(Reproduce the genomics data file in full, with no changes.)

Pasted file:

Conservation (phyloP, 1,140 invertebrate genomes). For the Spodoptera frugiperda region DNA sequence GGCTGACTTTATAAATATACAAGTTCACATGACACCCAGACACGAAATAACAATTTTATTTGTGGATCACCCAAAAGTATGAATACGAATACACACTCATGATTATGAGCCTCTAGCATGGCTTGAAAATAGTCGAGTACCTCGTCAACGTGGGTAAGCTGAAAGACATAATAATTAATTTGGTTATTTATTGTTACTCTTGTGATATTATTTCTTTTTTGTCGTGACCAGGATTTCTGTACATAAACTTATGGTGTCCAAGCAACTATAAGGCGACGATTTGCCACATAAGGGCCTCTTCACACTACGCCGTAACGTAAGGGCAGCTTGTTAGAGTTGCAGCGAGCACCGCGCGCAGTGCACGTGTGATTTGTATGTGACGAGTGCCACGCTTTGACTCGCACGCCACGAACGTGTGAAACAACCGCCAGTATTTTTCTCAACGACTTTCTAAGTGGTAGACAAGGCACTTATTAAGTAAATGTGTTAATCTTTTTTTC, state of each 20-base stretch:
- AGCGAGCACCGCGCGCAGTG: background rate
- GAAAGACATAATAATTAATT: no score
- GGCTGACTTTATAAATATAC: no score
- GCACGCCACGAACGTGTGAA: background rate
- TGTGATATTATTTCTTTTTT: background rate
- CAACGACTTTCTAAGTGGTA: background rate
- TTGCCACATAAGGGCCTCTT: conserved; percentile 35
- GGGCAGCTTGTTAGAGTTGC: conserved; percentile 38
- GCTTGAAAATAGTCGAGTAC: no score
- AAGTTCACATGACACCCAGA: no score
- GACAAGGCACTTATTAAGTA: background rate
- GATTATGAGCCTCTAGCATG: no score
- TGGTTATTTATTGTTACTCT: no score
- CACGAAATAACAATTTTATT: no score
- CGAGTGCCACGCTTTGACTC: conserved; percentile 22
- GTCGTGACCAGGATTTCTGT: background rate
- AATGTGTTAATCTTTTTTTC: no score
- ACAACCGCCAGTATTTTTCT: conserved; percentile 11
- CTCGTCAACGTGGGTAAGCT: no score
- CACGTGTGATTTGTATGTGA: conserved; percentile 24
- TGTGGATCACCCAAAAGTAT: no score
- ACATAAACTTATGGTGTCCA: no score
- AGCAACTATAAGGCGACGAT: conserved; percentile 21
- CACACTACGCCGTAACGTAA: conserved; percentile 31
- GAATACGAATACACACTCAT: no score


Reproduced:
Conservation (phyloP, 1,140 invertebrate genomes). For the Spodoptera frugiperda region DNA sequence GGCTGACTTTATAAATATACAAGTTCACATGACACCCAGACACGAAATAACAATTTTATTTGTGGATCACCCAAAAGTATGAATACGAATACACACTCATGATTATGAGCCTCTAGCATGGCTTGAAAATAGTCGAGTACCTCGTCAACGTGGGTAAGCTGAAAGACATAATAATTAATTTGGTTATTTATTGTTACTCTTGTGATATTATTTCTTTTTTGTCGTGACCAGGATTTCTGTACATAAACTTATGGTGTCCAAGCAACTATAAGGCGACGATTTGCCACATAAGGGCCTCTTCACACTACGCCGTAACGTAAGGGCAGCTTGTTAGAGTTGCAGCGAGCACCGCGCGCAGTGCACGTGTGATTTGTATGTGACGAGTGCCACGCTTTGACTCGCACGCCACGAACGTGTGAAACAACCGCCAGTATTTTTCTCAACGACTTTCTAAGTGGTAGACAAGGCACTTATTAAGTAAATGTGTTAATCTTTTTTTC, state of each 20-base stretch:
- AGCGAGCACCGCGCGCAGTG: background rate
- GAAAGACATAATAATTAATT: no score
- GGCTGACTTTATAAATATAC: no score
- GCACGCCACGAACGTGTGAA: background rate
- TGTGATATTATTTCTTTTTT: background rate
- CAACGACTTTCTAAGTGGTA: background rate
- TTGCCACATAAGGGCCTCTT: conserved; percentile 35
- GGGCAGCTTGTTAGAGTTGC: conserved; percentile 38
- GCTTGAAAATAGTCGAGTAC: no score
- AAGTTCACATGACACCCAGA: no score
- GACAAGGCACTTATTAAGTA: background rate
- GATTATGAGCCTCTAGCATG: no score
- TGGTTATTTATTGTTACTCT: no score
- CACGAAATAACAATTTTATT: no score
- CGAGTGCCACGCTTTGACTC: conserved; percentile 22
- GTCGTGACCAGGATTTCTGT: background rate
- AATGTGTTAATCTTTTTTTC: no score
- ACAACCGCCAGTATTTTTCT: conserved; percentile 11
- CTCGTCAACGTGGGTAAGCT: no score
- CACGTGTGATTTGTATGTGA: conserved; percentile 24
- TGTGGATCACCCAAAAGTAT: no score
- ACATAAACTTATGGTGTCCA: no score
- AGCAACTATAAGGCGACGAT: conserved; percentile 21
- CACACTACGCCGTAACGTAA: conserved; percentile 31
- GAATACGAATACACACTCAT: no score